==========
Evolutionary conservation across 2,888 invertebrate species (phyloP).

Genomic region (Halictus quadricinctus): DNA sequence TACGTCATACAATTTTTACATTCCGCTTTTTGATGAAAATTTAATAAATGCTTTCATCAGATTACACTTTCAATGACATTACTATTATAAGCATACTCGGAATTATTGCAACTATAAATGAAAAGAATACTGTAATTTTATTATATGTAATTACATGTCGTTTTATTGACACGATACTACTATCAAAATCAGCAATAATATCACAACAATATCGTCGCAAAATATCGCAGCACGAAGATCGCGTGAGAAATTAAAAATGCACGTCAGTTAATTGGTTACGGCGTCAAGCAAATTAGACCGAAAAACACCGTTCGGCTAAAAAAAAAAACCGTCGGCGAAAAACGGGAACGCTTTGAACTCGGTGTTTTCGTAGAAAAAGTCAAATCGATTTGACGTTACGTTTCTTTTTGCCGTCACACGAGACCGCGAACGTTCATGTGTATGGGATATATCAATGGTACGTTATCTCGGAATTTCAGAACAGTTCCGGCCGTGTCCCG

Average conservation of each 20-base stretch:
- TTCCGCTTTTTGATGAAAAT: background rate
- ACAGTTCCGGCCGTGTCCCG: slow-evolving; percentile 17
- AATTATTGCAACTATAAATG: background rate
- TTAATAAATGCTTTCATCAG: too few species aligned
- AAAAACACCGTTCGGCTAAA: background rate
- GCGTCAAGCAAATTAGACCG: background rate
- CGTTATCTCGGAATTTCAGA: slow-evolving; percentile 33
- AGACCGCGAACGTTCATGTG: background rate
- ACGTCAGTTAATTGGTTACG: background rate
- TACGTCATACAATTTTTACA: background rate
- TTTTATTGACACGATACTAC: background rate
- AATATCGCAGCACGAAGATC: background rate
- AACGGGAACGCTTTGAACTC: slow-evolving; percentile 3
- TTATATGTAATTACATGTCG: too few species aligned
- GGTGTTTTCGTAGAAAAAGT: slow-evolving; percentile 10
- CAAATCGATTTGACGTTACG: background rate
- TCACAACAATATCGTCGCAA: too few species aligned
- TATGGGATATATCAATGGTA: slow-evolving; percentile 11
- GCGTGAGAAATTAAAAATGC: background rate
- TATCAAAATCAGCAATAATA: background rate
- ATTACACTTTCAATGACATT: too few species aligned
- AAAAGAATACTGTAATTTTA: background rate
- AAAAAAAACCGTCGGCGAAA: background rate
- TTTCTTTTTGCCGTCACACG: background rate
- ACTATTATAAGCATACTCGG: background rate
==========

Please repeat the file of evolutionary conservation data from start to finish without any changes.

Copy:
Evolutionary conservation across 2,888 invertebrate species (phyloP).

Genomic region (Halictus quadricinctus): DNA sequence TACGTCATACAATTTTTACATTCCGCTTTTTGATGAAAATTTAATAAATGCTTTCATCAGATTACACTTTCAATGACATTACTATTATAAGCATACTCGGAATTATTGCAACTATAAATGAAAAGAATACTGTAATTTTATTATATGTAATTACATGTCGTTTTATTGACACGATACTACTATCAAAATCAGCAATAATATCACAACAATATCGTCGCAAAATATCGCAGCACGAAGATCGCGTGAGAAATTAAAAATGCACGTCAGTTAATTGGTTACGGCGTCAAGCAAATTAGACCGAAAAACACCGTTCGGCTAAAAAAAAAAACCGTCGGCGAAAAACGGGAACGCTTTGAACTCGGTGTTTTCGTAGAAAAAGTCAAATCGATTTGACGTTACGTTTCTTTTTGCCGTCACACGAGACCGCGAACGTTCATGTGTATGGGATATATCAATGGTACGTTATCTCGGAATTTCAGAACAGTTCCGGCCGTGTCCCG

Average conservation of each 20-base stretch:
- TTCCGCTTTTTGATGAAAAT: background rate
- ACAGTTCCGGCCGTGTCCCG: slow-evolving; percentile 17
- AATTATTGCAACTATAAATG: background rate
- TTAATAAATGCTTTCATCAG: too few species aligned
- AAAAACACCGTTCGGCTAAA: background rate
- GCGTCAAGCAAATTAGACCG: background rate
- CGTTATCTCGGAATTTCAGA: slow-evolving; percentile 33
- AGACCGCGAACGTTCATGTG: background rate
- ACGTCAGTTAATTGGTTACG: background rate
- TACGTCATACAATTTTTACA: background rate
- TTTTATTGACACGATACTAC: background rate
- AATATCGCAGCACGAAGATC: background rate
- AACGGGAACGCTTTGAACTC: slow-evolving; percentile 3
- TTATATGTAATTACATGTCG: too few species aligned
- GGTGTTTTCGTAGAAAAAGT: slow-evolving; percentile 10
- CAAATCGATTTGACGTTACG: background rate
- TCACAACAATATCGTCGCAA: too few species aligned
- TATGGGATATATCAATGGTA: slow-evolving; percentile 11
- GCGTGAGAAATTAAAAATGC: background rate
- TATCAAAATCAGCAATAATA: background rate
- ATTACACTTTCAATGACATT: too few species aligned
- AAAAGAATACTGTAATTTTA: background rate
- AAAAAAAACCGTCGGCGAAA: background rate
- TTTCTTTTTGCCGTCACACG: background rate
- ACTATTATAAGCATACTCGG: background rate